4. Collaborative Partners – It is often said, “It is not what you know, but who you know that is important in life”. An established business brokerage firm will have a network of experienced professionals to support its clients. In this transaction, the seller was referred to IBA by his wealth advisor in an effort to help the party transition their multiple decade old business asset into a passively managed asset that could be used to facilitate a comfortable retirement and/or left as part of an estate to future generations.  The results achieved produced a positive reflection on the wealth advisor as a resource.  On the buyer side of the transaction, IBA introduced the party to a CPA to facilitate due diligence, an attorney to negotiate legal documentation, and a SBA (Small Business Administration) lender to finance the acquisition of the business and real estate.   It is unknown whether the transaction would have been completed without these parties engaged in the transaction.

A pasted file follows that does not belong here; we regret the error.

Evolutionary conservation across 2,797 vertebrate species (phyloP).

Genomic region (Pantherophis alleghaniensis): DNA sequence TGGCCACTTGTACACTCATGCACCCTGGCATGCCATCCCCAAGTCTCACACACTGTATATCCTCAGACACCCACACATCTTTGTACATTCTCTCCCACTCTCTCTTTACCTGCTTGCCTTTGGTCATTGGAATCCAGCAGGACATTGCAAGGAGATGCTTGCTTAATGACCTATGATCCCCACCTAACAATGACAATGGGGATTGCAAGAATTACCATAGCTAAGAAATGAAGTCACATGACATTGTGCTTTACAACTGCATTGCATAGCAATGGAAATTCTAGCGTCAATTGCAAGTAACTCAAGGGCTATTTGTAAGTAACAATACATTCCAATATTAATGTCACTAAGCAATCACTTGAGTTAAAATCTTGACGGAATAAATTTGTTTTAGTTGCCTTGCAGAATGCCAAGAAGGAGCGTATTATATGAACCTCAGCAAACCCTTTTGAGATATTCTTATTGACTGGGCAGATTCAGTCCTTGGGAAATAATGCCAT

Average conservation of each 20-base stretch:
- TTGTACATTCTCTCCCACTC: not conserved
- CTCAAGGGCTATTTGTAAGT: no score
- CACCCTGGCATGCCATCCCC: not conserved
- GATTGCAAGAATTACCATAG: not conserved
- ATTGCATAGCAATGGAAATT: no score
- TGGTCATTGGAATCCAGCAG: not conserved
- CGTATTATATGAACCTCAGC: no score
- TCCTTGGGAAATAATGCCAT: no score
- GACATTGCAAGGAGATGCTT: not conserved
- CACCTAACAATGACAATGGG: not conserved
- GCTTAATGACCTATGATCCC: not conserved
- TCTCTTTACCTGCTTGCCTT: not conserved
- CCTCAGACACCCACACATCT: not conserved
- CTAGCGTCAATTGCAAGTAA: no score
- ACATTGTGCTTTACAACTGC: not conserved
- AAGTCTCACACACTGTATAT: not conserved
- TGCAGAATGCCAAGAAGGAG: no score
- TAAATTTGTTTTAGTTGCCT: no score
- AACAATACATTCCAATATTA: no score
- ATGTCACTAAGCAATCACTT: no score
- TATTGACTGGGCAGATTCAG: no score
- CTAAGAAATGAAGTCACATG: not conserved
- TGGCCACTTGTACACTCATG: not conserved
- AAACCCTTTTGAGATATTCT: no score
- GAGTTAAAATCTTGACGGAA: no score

5. Professional Intermediation – One of the primary roles of a professional intermediary is to facilitate discussions and mitigate confrontation between the parties. This is true whether the negotiations are between a professional athlete and a team, nations trying to establish different trade terms, or a buyer and seller in a business sale transaction.  In this transaction, unfortunately legal counsel elected to “lock horns” at several points in negotiations.   This was not necessarily reflective of the goals of the parties who wanted to find a way to “yes” and a completed transaction. One value of a business broker in a transaction is that where attorneys cannot talk to the other party, the professional intermediary has that ability.   They also have the ability to talk with the attorneys and offer alternative solutions gained from successfully facilitating similar transactions in the past.   A neutral, knowledgeable, experienced party with a high professional skill set that is not emotionally engaged in the outcome can often find the pathway through the jungle to the beach.   It is unlikely this transaction would have been successfully completed without professional intermediation by IBA.